LAS VEGAS – Kamaru Usman can end this.
If the UFC welterweight champion steps into the octagon on Saturday night at the T-Mobile Arena in Las Vegas and lays a decisive beating on Colby Covington, it’s almost inevitable that Covington will fade away a little bit.
You can’t keep being as obnoxious and offensive as Covington has been for the last couple years unless you’re winning fights and can make a legitimate claim to being the top dog.
Usman can finally expose that claim as being false on Saturday night. Maybe then, he can start answering questions about himself instead of being forced to field query after query about Covington, a Twitter troll that’s come to life.
The questions don’t seem to bother Usman much, if we’re being honest about it. His rise has happened to coincide with the Covington’s ascent to the top of the welterweight division. He’s been asked about his opponent on Saturday for years.
And he hasn’t let a few more days of questions ruin his first fight week as a UFC champion.
“When I started out, this was the dream,” Usman said. “This was the goal, this was the plan and we’re here now. I don’t care whether the attention is on me or not, this is what I worked for.”
Usman is easy to root for. He’s proud of his Nigerian heritage, he smiles widely and is articulate and thoughtful when he’s answering questions.
He’s also a hell of a fighter, as he proved emphatically when he systematically picked apart former champion Tyron Woodley to win the UFC’s 170 pounds belt back in early-March.
He reminds you of the sort of person the UFC liked to promote back when it was first breaking into the mainstream in the mid-2000s. He’s the anti-Covington, in so many ways.
A win on Saturday would effectively restrict Covington to also-ran status. He’s too much of a pain for the UFC to fast-track him back to major fights against contenders.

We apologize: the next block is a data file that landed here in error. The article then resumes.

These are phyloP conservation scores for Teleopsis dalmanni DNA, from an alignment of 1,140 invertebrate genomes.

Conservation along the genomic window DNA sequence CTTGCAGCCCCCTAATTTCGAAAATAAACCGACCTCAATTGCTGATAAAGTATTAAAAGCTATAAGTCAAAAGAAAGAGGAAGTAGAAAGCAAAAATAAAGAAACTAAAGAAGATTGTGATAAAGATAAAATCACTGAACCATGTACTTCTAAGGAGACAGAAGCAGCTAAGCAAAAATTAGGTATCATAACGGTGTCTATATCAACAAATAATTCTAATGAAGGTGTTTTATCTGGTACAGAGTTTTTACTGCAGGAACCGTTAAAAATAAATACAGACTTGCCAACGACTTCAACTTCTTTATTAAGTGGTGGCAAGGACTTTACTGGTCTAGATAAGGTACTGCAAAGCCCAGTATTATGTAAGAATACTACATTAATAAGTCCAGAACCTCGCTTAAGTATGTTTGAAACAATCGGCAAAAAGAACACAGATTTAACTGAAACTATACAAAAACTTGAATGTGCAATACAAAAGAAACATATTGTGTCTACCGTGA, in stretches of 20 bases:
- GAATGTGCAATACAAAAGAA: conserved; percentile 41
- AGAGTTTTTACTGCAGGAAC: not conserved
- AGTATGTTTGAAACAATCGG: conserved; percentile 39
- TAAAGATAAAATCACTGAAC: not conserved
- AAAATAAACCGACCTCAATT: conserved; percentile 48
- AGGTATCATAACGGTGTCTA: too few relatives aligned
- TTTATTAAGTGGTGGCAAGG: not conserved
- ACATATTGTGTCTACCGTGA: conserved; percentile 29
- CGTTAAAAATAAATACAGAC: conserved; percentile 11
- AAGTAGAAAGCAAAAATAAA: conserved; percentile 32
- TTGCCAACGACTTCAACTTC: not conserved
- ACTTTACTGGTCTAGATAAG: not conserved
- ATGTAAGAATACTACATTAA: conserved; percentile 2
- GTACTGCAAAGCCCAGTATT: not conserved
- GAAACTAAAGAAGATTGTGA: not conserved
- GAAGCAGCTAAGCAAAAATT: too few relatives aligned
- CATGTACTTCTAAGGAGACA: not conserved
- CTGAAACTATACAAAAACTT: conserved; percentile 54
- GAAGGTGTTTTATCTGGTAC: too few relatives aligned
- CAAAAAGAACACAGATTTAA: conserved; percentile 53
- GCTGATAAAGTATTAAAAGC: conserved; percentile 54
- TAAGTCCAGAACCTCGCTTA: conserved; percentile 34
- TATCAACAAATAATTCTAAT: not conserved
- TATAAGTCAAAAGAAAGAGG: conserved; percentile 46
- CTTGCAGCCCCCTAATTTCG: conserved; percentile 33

And besides, there’s just too much fun talent at welterweight right now.
Jorge Masvidal is arguably the hottest name in the sport. The UFC would surely love to put him in a title fight.
Leon Edwards has quietly built a world-class resume and is deserving of a big opportunity.
Neither of those are easy fights, but they’re exciting for fans and don’t come with the same lowest-common-denominator baggage the fighting Covington brings.
Jon Jones was on stage on Friday afternoon in Las Vegas to promote his fight with Dominick Reyes that’s set for Feb. 8 in Houston, Texas, and had some strong words about Covington.
The two have a bit of a history, having lived together years ago for a brief spell. Jones was also a target of some of Covington’s weird trash talk a little while back.
With Covington now seeming like he slightly wants to walk back some of his more outlandish behaviour, Jones was asked about Saturday’s welterweight title challenger.
He didn’t mince words.
“Colby is a habitual liar, at the end of the day,” Jones said. “He really is. He told the fans that we lived together for two years. We lived together for one semester.
“I’ve made a lot of mistakes and a lot of people don’t consider me to be a good person, but coming from me, Colby is a really bad person. He really is. He really, really is. There’s no coincidence that Tyron Woodley got to know him and hates him. Jorge Masvidal got to know him and hates him. I got to know him and really don’t like him.
“If any of you got to know him, you’d see he really was a rotten person and the MMA community is going to come to see it over the years.”
In the end, Jose Aldo stepped on the scales without issue.
There had been considerable concern about the former featherweight champion’s health as he attempted to shed an extra 10 pounds to fight at bantamweight (135 pounds) for the first time on Saturday.
All along, Aldo had insisted he felt better than he ever had and that there was nothing to worry about.
The fact that he made his target and weighed-in without issue on Friday morning doesn’t necessarily prove that it was a good idea for him to do in the first place, but he’ll be able to fight Marlon Moraes on the main card on Saturday.
In the end, almost all of the fighters scheduled to fight at UFC 245 on Saturday night weighed-in without issue on Friday morning.
The one exception was flyweight fighter Jessica Eye, who missed her targeted weight by 5 lbs. and stepped on the scale at 131 pounds.
Eye will be fined 30% of her show purse by the Nevada State Athletic Commission and that money will go to her opponent, Viviane Araujo.
Otherwise, every other fighter stepped on the scales on-weight and the UFC 245 card will go ahead as previously planned.
Copyright Postmedia Network Inc., 2019